ating such -line ;of- street' railroad,; for
passage on - any street railroad car; or
line." ,'\u25a0 "-W- -\\~'" -\- •/' -.:
" ; v The penalty •; is a? fine • not* exceeding
$500 or imprisonment not exceeding six
months, or; both such fine; and impris
onment., ; -..'\u25a0-' .'•\u25a0'\u25a0\u25a0" ':' \u25a0\u25a0 ' \u25a0 ';
>...-\u25a0 ;..\u25a0. •„.\u25a0„ .\u25a0 v • :\u25a0.•.\u25a0\u25a0 .\u25a0-\u25a0 \u0084
'.;\u25a0 PIG • IRON— D. 1., ; Sacramento/. ; What . i»'.:the
origin of ••plgr'^M applied to .iron; sold •:, under
the. name of ."pig Iron ' ? ; . : r , \>
.This; Is merely; a '\u25a0: play on the word
"sow.'.'. -When ?: ironi Is, melted ;from sthe
ore : it . is ; run ; into a . channel" having fat
\u25a0»• - ~ .- , \u25a0\u25a0\u25a0 ,•' y* .. v r-~ . .-: v- ";".:'.' '--•'\u25a0\u25a0 \u25a0 •. . *• %
Intervals lateral branches about four
reet^longr into which 'the nietal gradu
ally; flows, finally filling up^the main
channel and the oltahoots. The
central channel <ls : called i a Vsow,"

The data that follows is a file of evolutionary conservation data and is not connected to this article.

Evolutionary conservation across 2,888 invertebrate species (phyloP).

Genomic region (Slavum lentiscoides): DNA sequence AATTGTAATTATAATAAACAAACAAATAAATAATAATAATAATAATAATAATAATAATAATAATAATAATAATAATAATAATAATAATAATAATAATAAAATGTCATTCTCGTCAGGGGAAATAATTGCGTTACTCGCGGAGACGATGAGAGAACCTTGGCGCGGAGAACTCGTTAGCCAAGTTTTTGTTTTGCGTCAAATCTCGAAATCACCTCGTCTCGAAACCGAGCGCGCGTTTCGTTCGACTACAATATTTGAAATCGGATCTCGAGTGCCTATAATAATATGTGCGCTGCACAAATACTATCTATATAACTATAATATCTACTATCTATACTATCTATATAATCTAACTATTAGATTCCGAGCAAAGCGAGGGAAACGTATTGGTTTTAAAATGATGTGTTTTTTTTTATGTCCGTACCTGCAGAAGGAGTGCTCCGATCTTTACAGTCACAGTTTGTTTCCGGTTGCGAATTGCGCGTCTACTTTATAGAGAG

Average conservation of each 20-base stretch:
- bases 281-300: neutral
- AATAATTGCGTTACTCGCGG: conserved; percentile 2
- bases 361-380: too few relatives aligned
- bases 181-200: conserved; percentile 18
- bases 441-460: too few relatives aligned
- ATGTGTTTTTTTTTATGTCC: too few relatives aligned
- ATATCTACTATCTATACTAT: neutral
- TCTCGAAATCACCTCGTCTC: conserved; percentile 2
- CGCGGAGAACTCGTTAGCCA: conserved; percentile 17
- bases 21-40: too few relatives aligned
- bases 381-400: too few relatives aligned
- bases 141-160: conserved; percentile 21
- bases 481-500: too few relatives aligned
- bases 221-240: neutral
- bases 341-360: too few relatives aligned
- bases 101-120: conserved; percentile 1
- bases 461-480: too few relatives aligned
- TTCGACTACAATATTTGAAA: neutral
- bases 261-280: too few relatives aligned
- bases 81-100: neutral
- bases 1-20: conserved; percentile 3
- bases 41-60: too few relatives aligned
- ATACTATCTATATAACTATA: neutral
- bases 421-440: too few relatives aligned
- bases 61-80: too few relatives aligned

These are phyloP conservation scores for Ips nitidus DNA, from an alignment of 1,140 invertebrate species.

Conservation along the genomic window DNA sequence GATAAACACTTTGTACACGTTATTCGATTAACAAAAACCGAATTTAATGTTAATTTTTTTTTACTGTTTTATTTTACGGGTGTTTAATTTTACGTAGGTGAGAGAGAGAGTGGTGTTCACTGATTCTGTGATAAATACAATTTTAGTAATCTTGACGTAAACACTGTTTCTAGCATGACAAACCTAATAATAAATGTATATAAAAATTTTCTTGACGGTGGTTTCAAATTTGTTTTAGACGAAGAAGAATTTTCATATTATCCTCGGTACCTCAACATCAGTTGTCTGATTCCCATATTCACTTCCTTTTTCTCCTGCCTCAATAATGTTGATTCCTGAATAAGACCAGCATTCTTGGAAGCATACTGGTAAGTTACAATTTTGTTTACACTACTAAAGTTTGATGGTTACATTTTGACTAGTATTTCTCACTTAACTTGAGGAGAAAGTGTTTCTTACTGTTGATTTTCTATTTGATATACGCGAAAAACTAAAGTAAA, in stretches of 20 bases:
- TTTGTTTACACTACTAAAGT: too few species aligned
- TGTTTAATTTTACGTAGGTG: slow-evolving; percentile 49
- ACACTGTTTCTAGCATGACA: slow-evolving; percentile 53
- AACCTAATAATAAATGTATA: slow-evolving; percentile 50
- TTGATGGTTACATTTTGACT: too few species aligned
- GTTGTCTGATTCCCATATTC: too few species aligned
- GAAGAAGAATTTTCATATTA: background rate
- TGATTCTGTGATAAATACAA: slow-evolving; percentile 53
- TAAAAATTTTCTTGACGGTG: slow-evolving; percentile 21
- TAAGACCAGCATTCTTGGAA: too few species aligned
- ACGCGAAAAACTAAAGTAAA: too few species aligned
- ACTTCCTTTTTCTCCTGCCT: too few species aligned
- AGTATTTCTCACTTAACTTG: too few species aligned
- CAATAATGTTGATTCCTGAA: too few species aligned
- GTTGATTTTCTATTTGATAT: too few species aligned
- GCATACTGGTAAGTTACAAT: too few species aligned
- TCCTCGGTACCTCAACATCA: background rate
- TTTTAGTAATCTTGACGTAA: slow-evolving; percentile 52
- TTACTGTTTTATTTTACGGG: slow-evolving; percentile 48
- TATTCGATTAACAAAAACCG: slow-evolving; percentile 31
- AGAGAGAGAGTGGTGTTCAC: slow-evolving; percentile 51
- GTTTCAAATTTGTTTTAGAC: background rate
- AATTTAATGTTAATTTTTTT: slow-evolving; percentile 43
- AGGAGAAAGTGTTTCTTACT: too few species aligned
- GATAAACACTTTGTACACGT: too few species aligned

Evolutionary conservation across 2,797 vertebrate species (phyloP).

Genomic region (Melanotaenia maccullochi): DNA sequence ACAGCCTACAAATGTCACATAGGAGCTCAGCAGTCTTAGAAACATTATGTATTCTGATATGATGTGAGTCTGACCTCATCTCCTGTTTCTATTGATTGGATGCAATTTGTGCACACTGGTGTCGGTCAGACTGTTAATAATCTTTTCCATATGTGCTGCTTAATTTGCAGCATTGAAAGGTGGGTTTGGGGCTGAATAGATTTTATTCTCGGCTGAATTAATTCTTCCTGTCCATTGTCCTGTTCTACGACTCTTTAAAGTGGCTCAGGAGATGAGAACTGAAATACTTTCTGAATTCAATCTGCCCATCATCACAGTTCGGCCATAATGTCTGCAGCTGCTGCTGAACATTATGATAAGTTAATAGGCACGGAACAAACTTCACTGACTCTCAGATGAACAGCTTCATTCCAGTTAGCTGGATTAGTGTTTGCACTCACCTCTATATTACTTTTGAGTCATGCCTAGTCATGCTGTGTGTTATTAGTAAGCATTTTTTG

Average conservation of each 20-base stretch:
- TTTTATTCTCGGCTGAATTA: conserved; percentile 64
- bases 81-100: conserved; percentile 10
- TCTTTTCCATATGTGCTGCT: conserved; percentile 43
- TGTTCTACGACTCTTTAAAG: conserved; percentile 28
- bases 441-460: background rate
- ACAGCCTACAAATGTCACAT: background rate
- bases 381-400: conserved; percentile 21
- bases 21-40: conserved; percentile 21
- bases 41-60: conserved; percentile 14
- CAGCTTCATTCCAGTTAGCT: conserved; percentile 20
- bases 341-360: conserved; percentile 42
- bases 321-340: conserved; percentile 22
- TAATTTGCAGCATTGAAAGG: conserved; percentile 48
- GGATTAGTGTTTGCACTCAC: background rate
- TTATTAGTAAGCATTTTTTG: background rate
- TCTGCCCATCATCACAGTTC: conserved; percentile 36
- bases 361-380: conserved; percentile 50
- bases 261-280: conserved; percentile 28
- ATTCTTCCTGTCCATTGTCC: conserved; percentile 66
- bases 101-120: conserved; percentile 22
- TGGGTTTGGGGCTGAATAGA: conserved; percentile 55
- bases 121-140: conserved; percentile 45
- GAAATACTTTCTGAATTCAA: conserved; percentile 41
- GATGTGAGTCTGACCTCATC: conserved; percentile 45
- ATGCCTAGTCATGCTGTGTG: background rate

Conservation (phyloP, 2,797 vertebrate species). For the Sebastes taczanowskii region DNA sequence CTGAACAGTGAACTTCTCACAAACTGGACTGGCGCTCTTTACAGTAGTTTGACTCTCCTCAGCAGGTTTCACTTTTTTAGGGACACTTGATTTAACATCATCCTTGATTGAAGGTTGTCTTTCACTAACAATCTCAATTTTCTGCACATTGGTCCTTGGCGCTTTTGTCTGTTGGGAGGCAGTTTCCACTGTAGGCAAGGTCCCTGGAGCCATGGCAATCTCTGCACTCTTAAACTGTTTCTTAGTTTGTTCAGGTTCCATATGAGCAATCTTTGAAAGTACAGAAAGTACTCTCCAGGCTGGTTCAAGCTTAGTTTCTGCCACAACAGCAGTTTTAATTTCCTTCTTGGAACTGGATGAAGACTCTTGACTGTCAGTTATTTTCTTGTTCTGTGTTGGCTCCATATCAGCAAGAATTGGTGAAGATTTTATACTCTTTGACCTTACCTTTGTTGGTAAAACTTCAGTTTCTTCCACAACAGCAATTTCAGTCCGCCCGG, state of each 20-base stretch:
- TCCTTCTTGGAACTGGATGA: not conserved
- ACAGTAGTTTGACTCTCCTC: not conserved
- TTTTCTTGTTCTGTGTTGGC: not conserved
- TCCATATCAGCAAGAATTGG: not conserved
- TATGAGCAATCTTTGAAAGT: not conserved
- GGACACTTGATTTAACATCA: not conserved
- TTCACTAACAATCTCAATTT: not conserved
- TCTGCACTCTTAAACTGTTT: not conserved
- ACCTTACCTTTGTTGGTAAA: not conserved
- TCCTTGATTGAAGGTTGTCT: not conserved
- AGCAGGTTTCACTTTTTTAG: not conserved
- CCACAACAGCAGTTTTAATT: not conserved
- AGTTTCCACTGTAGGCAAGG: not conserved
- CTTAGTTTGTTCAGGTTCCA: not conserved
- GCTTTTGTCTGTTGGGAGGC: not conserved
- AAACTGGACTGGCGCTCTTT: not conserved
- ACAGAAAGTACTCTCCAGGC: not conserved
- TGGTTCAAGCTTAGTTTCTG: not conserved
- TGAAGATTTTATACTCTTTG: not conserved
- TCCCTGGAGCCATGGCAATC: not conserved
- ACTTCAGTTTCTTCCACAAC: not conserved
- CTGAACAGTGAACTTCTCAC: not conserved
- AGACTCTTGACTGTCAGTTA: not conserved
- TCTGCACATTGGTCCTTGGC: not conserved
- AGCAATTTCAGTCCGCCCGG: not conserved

and the : lateral branches from
their, fancied resemblance to a litter of
plgsjare called "plßrs.^; ; ,When,the:lron
in these branches cools it 1 is designated
as : .'pig • iron,?, and I under/ that name is
placed on the market. "Sow" in this
matter has nothjngrto do with. swine,
but the word; cornea from the Saxon
sawan," to scatter.;
V :•}, :'-' «';,\u25a0.:•\u25a0'.-•\u25a0 »\; :
«r« R «* A^ Snb "T lb ' r ' J atT - T » it tme th»t th«
nln ill**? " I* » rMt « r th « t h «t <>'; the Ger
m«n empire In Bnrop« ?r ( --, \u25a0
:.The ; 'aTrea ; of4Texas is 285,780 square
miles, while that of the German empire
in Europeis-but 208,830.
. SBATTr.EJFriRE^-F. R. Citr. What wi, the
date of, the bigflr« in Seattle, Wash., and what'
was. the logs?-. ; . .
.Juried 6, 1889. Loss estimated at
$10.000,000.. ;v> ; - ;; v ' :
'\u25a0\u25a0\u25a0."•*• ' \u25a0\u25a0•\u25a0•\u25a0 •
CURRY— Sut»crih*r, City. When : was Charles
F. ; Curry ; first . elected ; ; secretary \u25a0 of ' »tattT
-••November 1898.'^' ';'""'
CLUB PRESIDENTS
MEET REGULARLY
Preparing Plans Each Week
In Joint Session for
District Convention
MARY ASHE MILLER
Each week sees a gathering of club
presidents of the city at the California
club to discuss the coming district con
vention and make arrangements for
that event. It is doubtful if anything
has ever taken place here which will